Scientists made babies from mouse skin cells

A group of Japanese scientists from Kyushu University has successfully turned mouse skin cells into baby mice without the use of egg cells.

The technology skips over the usual method of fertilizing egg cells with sperm and instead uses a method to grow the cells with the necessary chromosomal pairs needed for life to begin.

This is the first time something like this has ever been achieved and not a lot of the mouse cells from the lab led to live births, according to the study first reported in Nature.

But it has some interesting potential ramifications. Though it’s early days here and we’re just talking mice for now, theoretically, the technique could help older women who no longer produce eggs to have their own, biological offspring. It could even allow two men to make a baby without a donor egg.

The study builds on the work of Shinya Yamanaka, who won a Nobel prize in 2007 for his work in stem cell research. Yamanaka showed he could program adult skin cells to make pluripotent stem cells, which could be used to make any other types of cells for use in the body — a crucial discovery in that it meant it was not necessary to destroy human embryos to grow stem cells to help with diseases like Parkinsons.

The next part of the process was to produce mature sex cells from these pluripotent stem cells — something the lead scientist in the study Katsuhiko Hayashi had tried to do back in 2012 while at the University of Kyoto. But that proved to be a lot harder. Until now, the scientists have only been able to produce something resembling egg and sperm cells and that didn’t work for making babies.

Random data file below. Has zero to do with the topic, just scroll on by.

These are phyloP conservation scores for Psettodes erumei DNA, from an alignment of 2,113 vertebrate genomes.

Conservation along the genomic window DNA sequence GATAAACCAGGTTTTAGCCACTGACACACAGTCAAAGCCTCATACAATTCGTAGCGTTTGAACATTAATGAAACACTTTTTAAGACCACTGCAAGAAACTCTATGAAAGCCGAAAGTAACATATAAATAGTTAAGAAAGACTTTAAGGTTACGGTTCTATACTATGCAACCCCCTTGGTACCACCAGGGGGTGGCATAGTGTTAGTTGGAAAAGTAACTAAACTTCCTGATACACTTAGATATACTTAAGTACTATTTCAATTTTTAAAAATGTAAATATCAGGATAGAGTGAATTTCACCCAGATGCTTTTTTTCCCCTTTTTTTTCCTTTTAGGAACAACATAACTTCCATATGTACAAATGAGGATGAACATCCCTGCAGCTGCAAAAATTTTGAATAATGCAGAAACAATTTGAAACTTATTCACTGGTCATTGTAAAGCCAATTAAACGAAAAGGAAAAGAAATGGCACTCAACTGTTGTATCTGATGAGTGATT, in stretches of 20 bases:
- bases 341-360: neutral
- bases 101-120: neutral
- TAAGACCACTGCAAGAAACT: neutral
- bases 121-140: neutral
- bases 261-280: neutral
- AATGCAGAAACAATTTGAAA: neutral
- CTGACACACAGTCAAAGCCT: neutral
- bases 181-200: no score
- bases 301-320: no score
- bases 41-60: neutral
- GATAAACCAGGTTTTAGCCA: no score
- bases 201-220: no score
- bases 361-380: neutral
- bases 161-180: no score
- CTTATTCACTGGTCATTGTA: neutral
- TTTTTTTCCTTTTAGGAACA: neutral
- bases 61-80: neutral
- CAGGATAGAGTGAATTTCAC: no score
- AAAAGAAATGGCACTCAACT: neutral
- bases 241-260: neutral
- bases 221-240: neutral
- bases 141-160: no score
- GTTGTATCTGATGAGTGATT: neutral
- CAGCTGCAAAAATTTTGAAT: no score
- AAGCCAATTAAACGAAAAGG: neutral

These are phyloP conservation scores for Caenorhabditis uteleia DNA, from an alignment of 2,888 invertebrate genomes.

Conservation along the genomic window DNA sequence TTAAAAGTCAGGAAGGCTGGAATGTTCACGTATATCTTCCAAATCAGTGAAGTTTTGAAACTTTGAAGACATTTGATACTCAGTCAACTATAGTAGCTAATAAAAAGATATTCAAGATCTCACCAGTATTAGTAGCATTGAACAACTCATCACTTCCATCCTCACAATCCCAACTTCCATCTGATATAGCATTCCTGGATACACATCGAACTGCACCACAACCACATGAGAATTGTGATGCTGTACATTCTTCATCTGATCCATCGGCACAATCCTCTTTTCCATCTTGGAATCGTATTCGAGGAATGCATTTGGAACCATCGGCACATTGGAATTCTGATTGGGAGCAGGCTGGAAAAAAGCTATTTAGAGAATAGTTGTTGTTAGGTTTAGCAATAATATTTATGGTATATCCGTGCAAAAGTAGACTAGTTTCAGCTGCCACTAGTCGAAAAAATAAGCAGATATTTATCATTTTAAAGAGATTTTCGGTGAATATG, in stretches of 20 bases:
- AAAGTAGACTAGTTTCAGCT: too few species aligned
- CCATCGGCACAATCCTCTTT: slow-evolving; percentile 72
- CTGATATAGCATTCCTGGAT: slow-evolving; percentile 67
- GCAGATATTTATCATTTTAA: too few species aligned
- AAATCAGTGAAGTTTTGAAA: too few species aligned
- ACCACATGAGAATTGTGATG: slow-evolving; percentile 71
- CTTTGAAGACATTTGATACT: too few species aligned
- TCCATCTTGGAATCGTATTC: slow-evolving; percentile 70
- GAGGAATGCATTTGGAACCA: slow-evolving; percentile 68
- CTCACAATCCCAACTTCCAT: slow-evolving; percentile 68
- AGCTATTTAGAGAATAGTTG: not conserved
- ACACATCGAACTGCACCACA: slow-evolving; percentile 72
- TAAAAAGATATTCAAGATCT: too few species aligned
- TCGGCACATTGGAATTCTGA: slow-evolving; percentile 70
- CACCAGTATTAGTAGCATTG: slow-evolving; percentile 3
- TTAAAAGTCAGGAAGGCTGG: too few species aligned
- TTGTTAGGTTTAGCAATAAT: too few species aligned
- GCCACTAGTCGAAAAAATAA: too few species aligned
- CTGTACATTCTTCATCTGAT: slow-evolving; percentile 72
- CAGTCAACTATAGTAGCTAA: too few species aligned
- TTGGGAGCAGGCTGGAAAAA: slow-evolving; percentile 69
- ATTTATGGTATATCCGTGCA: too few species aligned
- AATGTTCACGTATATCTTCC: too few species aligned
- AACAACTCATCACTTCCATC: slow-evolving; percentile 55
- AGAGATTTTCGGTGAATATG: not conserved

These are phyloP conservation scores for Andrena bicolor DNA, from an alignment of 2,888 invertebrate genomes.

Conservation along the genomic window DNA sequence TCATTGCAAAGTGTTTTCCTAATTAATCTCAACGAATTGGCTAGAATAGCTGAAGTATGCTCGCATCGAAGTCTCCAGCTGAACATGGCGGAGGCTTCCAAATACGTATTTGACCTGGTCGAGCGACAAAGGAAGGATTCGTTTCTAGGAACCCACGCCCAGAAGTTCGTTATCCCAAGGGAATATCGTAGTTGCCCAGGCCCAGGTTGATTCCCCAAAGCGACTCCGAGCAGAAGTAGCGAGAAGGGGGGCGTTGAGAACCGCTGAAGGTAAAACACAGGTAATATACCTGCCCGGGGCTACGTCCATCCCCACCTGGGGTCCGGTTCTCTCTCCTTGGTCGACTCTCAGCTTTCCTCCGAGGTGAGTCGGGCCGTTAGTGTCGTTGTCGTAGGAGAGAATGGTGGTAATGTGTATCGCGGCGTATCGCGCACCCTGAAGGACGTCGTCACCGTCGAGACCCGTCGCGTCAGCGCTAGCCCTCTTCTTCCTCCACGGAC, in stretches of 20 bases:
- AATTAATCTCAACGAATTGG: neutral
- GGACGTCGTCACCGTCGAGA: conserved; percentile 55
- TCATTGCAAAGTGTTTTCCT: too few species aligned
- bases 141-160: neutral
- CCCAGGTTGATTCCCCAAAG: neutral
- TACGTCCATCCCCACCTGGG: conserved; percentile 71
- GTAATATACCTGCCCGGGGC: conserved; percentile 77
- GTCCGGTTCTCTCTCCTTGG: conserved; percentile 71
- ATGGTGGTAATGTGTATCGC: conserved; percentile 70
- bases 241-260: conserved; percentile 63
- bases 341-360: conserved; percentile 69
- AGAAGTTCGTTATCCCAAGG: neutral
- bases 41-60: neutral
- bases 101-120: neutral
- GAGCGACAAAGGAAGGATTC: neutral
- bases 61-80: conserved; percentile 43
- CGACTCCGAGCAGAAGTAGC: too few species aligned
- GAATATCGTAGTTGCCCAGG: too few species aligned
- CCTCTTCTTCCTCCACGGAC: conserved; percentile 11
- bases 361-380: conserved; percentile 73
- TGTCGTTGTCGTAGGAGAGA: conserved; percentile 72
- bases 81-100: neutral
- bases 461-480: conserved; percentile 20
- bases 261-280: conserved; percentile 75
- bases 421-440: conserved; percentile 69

The scientists in this study found they could make mature egg cells from mouse skin if they encased it in cells taken from a part of a mouse fetus where it develops ovaries or testis. While that part of the operation helped to shape the stem cells into something more like an ovary, it could prove problematic down the line for those who might oppose using the cells of human embryos in the process of making humans from skin cells.

However, Hayashi says he’s now working on some sort of artificial reagent to replace the fetal cells.

But we likely won’t be getting any humans this way anytime soon if regulators have anything to do with it – Hayashi and his team are not allowed to even make an attempt as Japanese law forbids fertilizing engineered human cells, even for research.

And gene-editing on humans is even a thorny subject in the U.S. Where gene modification was once the wild west and some techniques supposedly produced now fully adult humans — though it’s not clear what happened to them — Federal regulators do not currently allow genetic modification of embryos.

While that’s different from actually growing embryos from your own skin cells, it dips into unfamiliar territory and will surely be up for fierce debate — particularly if it requires the use of embryonic cells to get us there.

But the process still has a long way to go. Just 3.5 percent of the cells in the Japanese study produced live births. Compare that to other fertility methods like in vitro fertilization (IVF), which has a roughly 30 percent success rate or in vitro maturation (IVM), which is successful about 40 percent of the time.

Still, the idea that we are on the brink of creating humans from skin is mind-boggling and though the scientists working on this technology in Japan can’t continue with human cells, someone is bound to pick it up and figure out how to do it, eventually.